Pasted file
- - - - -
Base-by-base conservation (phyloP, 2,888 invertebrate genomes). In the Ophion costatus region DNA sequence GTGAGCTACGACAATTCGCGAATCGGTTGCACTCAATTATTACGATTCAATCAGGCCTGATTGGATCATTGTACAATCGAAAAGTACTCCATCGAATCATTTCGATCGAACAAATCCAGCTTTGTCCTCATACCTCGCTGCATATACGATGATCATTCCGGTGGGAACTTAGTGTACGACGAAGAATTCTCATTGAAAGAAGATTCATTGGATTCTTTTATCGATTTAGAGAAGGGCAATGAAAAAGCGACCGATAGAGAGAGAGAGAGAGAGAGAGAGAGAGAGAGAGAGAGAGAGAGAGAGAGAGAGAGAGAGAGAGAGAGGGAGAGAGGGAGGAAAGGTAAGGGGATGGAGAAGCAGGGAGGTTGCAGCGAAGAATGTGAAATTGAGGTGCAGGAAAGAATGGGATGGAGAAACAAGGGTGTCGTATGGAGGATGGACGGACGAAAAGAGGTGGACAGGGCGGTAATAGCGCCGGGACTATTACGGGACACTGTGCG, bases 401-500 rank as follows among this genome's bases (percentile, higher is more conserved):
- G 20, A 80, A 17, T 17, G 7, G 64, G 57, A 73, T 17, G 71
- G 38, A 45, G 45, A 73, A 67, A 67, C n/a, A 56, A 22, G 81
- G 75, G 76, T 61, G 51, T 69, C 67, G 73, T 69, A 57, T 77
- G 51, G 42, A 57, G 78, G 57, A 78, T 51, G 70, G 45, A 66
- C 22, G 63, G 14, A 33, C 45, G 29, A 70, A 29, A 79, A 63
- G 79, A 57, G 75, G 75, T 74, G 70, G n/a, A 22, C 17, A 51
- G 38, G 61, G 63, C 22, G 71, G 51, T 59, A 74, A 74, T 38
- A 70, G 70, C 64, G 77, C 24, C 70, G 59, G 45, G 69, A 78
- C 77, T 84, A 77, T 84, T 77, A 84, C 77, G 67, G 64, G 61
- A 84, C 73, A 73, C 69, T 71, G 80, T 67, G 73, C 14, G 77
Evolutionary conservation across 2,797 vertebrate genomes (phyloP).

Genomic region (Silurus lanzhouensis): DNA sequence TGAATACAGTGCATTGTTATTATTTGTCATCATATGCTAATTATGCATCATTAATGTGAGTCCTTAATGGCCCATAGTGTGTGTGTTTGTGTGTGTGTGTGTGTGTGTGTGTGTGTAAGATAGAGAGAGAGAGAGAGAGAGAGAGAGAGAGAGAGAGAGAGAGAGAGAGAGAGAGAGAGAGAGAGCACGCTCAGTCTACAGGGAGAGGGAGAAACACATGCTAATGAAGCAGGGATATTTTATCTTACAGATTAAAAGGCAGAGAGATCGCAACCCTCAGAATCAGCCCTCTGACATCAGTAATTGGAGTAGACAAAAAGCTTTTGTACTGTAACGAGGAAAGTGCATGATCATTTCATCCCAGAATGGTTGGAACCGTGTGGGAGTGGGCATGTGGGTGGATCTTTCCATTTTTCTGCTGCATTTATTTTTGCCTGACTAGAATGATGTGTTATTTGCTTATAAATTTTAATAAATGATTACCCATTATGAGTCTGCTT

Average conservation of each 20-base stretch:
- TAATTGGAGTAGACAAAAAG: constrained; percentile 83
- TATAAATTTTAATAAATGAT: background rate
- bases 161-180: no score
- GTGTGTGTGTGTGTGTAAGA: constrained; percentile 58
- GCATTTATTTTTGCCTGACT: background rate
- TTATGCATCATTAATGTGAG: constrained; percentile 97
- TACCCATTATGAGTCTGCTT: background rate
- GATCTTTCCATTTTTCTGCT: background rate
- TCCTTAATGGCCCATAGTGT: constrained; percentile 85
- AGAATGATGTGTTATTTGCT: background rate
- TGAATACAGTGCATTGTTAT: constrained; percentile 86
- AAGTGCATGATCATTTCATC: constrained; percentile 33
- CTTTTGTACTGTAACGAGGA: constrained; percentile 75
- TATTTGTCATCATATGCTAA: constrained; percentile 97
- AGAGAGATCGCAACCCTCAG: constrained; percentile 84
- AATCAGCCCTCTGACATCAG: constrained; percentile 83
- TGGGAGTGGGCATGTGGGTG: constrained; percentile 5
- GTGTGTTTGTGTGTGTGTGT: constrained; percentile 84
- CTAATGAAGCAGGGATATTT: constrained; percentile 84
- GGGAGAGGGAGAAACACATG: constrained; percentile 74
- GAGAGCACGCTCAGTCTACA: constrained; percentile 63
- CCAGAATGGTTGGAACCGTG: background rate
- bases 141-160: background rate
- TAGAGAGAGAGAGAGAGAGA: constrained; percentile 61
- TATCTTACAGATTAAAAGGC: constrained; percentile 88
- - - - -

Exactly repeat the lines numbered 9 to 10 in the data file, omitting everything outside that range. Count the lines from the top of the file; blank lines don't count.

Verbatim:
- A 70, G 70, C 64, G 77, C 24, C 70, G 59, G 45, G 69, A 78
- C 77, T 84, A 77, T 84, T 77, A 84, C 77, G 67, G 64, G 61